Older And Younger Adult Cochlear Implant Users: Speech Recognition In Quiet And Noise, Quality Of Life, And Music Perception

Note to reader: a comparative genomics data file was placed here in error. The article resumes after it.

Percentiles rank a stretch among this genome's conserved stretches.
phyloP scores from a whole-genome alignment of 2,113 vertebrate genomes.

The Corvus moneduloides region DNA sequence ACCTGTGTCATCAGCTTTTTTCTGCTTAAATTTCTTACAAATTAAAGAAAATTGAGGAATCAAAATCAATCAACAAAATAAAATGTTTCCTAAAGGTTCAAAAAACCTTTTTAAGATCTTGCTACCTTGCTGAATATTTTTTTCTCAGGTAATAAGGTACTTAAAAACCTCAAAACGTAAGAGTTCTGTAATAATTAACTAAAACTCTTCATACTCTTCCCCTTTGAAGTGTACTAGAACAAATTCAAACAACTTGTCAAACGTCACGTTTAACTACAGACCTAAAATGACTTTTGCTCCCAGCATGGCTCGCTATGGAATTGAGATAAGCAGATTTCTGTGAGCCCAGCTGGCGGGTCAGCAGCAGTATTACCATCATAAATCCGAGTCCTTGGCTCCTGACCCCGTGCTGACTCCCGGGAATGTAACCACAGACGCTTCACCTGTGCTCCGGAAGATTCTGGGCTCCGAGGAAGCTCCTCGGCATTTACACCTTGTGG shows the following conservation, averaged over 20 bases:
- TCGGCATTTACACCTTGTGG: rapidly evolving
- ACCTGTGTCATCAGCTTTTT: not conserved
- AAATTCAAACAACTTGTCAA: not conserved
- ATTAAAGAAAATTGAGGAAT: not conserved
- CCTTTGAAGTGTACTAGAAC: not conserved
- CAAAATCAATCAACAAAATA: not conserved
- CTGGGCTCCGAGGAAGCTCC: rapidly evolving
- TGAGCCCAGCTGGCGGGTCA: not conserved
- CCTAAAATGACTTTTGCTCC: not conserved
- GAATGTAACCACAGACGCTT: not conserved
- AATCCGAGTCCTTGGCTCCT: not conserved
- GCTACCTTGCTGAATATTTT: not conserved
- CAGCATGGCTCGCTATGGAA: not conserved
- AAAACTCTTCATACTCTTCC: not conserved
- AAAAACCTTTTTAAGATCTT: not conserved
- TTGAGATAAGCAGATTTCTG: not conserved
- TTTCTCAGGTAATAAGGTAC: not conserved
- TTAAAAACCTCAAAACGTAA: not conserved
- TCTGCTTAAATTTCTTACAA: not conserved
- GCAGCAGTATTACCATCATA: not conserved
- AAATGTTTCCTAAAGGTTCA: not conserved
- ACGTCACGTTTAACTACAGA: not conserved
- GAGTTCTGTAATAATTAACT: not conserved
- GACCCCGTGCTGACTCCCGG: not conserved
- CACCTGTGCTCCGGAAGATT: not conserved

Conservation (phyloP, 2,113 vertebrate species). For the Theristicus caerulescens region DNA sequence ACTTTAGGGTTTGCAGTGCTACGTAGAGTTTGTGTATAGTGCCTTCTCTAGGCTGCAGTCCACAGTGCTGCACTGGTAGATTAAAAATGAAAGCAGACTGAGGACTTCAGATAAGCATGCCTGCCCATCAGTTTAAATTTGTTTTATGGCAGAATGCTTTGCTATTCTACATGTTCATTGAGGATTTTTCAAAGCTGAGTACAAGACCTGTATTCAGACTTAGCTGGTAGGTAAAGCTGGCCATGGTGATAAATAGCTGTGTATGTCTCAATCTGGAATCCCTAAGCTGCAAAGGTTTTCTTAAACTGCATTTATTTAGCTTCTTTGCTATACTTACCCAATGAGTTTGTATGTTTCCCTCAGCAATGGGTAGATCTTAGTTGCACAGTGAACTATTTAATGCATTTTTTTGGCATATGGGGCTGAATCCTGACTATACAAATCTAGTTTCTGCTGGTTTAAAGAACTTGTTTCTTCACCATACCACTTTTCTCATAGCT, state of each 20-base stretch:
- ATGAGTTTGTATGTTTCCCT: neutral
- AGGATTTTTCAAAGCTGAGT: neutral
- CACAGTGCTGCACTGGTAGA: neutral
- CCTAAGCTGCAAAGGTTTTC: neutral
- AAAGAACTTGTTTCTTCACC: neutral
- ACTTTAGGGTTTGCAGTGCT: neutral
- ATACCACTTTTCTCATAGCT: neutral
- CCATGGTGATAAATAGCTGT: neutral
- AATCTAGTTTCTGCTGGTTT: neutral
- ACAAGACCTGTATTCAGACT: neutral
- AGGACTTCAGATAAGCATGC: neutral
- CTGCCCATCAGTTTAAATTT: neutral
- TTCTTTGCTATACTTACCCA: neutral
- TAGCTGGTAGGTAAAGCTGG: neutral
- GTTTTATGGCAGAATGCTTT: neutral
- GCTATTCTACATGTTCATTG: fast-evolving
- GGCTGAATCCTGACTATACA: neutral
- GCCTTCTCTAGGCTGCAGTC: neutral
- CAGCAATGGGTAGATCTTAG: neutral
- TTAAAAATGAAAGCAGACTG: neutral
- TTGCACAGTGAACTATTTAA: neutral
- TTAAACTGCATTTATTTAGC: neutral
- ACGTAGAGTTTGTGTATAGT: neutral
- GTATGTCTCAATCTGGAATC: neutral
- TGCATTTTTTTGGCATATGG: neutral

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Purpose: To determine whether older cochlear implant (CI) listeners differ from younger CI listeners on measures of speech understanding, music perception, and health-related quality of life (HRQoL). In the study, the authors hypothesized that speech recognition would be more difficult for older adults, especially in noisy conditions. Performance on music perception was expected to be lower for older implanted listeners. No differences between age groups were expected on HRQoL. Method: Twenty older (>60 years) and 20 younger (<60 years) implanted adults participated. Speech understanding was assessed using words and sentences presented in quiet, and sentences presented at +15, +10, and +5 dB signal-to-noise ratio conditions. Music perception was tested using the University of Washington Clinical Assessment of Music, and HRQoL was measured using the Njimegen CI survey. Results: Speech understanding was significantly lower for the older compared with the younger group in all conditions. Older implanted adults showed lower performance on music perception compared with younger implanted adults on 1 of 3 subtests. Older adults reported lower HRQoL benefit than younger adults on 3 of 6 subdomains. Conclusion: Data indicate that older CI listeners performed more poorly than younger CI listeners, although group differences appear to be task specific.